The indictment against Greenberg says one girl he enticed to engage in a “commercial sex act” with him was under 18. Gaetz has acknowledged sometimes paying for meals and hotel rooms for women he was “dating” but has said that is commonplace.
Another potential witness
As recently as May 3, a close Gaetz associate was interviewed by federal investigators for more than two hours at an FBI office in Maitland, Fla., which is less than a 10-minute drive from Orlando. A majority of the interview focused on past parties that involved key players tied to the sex trafficking probe, including Gaetz and Greenberg, according to the Gaetz associate, who spoke on a condition of anonymity.
The person said they were unable to provide many specifics to federal investigators, but roughly 90 percent of the interview focused on past parties, drugs and social gatherings. On April 30, days before speaking with federal investigators, the Gaetz associate took a polygraph test that focused on whether the associate had any sexual contact with the alleged victim and provided the results to prosecutors to show nothing happened between the two.
Beyond the Gaetz investigation, agents also briefly questioned the Gaetz associate about a 2020 sham no-party-affiliation candidate that ran in a key Florida Senate seat as part of a scheme to siphon votes from the Democratic candidate. The race was won by state Sen. Jason Brodeur, a central Florida Republican and longtime Gaetz friend. Agents also focused briefly on marijuana policy, a longtime area of focus for Gaetz who has become one of Republicans’ biggest boosters for the industry since joining Congress.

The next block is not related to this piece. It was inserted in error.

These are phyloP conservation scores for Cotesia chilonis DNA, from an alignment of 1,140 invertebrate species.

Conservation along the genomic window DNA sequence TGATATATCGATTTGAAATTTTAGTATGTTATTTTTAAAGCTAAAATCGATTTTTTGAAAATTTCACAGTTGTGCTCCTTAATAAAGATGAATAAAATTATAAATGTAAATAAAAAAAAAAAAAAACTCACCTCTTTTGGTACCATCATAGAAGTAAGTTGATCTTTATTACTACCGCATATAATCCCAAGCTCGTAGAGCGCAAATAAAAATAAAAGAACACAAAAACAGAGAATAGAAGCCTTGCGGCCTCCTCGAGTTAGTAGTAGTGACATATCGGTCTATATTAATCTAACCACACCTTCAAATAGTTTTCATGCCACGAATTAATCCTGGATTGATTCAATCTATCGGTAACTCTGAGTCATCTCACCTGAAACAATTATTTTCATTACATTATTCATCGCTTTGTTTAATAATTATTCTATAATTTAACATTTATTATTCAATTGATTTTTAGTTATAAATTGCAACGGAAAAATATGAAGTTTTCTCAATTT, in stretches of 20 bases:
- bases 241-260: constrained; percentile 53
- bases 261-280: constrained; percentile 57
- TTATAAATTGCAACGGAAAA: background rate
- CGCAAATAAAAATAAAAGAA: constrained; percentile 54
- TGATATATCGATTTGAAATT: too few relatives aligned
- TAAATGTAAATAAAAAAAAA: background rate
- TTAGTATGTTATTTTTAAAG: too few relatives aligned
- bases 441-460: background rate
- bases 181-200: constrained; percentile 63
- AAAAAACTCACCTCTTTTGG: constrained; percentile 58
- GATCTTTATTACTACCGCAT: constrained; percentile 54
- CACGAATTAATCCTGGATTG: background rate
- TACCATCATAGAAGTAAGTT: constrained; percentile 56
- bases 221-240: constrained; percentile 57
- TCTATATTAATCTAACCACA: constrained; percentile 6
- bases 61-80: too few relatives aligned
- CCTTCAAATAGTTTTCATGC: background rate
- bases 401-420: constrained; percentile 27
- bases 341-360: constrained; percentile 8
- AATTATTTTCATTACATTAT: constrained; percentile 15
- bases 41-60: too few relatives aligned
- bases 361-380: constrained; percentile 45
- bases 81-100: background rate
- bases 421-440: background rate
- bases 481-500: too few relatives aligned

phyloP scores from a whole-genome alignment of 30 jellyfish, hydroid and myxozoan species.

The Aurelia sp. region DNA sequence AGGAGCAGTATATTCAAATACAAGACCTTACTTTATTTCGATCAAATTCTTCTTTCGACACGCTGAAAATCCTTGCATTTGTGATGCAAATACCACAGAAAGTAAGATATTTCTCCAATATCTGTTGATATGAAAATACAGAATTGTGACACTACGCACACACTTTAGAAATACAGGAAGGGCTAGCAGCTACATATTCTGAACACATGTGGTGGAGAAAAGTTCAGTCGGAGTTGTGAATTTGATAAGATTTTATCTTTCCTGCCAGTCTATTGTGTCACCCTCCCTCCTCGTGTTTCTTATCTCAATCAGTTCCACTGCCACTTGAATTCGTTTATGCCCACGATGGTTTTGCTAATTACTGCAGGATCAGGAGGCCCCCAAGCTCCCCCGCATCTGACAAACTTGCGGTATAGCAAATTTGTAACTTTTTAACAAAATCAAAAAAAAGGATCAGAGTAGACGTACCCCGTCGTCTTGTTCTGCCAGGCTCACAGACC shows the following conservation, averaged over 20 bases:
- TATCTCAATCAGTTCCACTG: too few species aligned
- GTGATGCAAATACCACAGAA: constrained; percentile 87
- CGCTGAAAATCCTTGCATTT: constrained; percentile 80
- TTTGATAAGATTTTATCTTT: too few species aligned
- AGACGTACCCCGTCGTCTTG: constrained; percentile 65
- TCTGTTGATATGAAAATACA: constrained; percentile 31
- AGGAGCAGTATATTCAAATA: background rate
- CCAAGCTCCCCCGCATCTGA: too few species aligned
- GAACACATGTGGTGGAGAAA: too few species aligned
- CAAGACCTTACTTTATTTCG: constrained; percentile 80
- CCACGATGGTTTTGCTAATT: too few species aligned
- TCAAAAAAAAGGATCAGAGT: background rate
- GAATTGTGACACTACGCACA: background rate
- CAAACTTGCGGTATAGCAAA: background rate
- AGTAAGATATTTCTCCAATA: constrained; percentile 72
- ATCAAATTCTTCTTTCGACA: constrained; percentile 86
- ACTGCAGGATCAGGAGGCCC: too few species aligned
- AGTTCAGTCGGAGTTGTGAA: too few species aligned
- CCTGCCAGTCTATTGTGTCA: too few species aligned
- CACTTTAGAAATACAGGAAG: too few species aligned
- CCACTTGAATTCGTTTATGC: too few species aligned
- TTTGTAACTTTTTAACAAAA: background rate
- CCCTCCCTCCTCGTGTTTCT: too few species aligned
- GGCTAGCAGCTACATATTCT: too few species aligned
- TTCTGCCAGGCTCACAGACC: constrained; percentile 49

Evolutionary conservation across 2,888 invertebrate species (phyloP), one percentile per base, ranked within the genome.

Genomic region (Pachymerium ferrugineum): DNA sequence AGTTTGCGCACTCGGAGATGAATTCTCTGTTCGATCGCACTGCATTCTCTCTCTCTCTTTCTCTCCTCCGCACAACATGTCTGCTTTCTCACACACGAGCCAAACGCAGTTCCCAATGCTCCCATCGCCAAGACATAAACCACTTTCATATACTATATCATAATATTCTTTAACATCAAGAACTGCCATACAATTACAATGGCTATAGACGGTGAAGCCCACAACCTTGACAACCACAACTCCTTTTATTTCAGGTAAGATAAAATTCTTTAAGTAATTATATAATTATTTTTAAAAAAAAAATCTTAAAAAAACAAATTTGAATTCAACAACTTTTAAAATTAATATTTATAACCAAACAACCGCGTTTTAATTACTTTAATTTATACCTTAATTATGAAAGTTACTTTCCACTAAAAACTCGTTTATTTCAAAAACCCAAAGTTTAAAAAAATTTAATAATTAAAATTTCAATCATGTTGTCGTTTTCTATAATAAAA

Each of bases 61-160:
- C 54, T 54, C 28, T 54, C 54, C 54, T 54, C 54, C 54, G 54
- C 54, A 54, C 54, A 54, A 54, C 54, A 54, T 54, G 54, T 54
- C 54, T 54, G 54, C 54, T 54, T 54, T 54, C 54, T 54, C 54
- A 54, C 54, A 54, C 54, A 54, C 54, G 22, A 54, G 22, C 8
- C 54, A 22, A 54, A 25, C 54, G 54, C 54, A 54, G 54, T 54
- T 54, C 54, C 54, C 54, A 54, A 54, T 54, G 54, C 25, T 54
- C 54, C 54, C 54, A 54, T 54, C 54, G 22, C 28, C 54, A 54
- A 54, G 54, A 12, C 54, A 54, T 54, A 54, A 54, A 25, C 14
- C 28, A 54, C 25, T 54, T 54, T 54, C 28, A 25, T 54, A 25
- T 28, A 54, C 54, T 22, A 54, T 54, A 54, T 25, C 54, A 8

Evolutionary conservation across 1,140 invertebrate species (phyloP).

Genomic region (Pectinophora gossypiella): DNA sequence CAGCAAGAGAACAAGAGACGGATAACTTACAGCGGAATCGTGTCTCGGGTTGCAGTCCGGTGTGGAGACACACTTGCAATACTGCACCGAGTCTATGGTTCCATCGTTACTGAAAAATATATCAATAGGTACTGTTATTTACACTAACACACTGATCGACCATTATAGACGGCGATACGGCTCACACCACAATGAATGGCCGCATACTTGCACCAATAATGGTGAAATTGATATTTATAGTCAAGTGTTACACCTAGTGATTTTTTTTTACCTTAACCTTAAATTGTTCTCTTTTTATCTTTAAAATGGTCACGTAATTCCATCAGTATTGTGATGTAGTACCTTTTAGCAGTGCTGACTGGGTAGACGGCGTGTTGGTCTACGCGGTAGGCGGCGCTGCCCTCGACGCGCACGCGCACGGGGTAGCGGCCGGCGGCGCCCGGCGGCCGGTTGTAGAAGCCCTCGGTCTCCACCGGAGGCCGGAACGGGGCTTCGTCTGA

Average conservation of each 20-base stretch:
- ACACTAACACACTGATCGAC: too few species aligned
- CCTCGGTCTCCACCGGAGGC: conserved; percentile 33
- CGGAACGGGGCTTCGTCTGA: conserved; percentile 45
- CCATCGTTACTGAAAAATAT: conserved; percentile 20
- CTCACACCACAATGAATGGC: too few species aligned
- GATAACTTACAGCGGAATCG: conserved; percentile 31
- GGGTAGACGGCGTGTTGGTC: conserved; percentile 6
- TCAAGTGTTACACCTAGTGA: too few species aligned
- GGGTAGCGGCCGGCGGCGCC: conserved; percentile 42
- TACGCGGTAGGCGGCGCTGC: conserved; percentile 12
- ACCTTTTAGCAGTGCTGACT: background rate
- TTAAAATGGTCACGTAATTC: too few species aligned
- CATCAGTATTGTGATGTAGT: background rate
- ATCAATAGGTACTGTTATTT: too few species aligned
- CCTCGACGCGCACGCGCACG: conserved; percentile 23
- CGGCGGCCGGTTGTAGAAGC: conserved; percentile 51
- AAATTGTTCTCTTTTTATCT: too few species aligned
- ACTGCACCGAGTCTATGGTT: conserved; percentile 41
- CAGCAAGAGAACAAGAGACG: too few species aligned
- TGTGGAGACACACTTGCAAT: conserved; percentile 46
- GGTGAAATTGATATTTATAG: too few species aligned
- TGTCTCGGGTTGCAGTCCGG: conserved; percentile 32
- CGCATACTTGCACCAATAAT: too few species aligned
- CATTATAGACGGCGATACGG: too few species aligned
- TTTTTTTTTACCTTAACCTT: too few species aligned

The federal probe also includes whether a Sept. 2018 trip to the Bahamas that included five young women, including the 17-year-old key to the investigation, was an attempt by Jason Pirozzolo, a politically-connected Orlando surgeon and marijuana entrepreneur, to use the trip to get favors from Gaetz. Pirozzolo was on the trip and his private plane was one of two used on the weekend getaway.
At a hearing last month in Orlando, a prosecutor and an attorney for Greenberg told a federal judge that they expected a plea deal for Greenberg rather than a trial in his case. He faces a strong incentive to cooperate with prosecutors since the sex trafficking charge alone carries a mandatory 10-year prison term when a 17-year-old is involved.
Federal law also allows defendants to be charged and convicted even if they did not know that the victim was underage, as long as they had a reasonable opportunity to observe the person.
“Most crimes say you have to have criminal intent, this doesn’t,” said Bernie Martinez, a Texas attorney who appealed an unrelated client’s conviction under the law on the grounds that his client did not know the victim was under 18.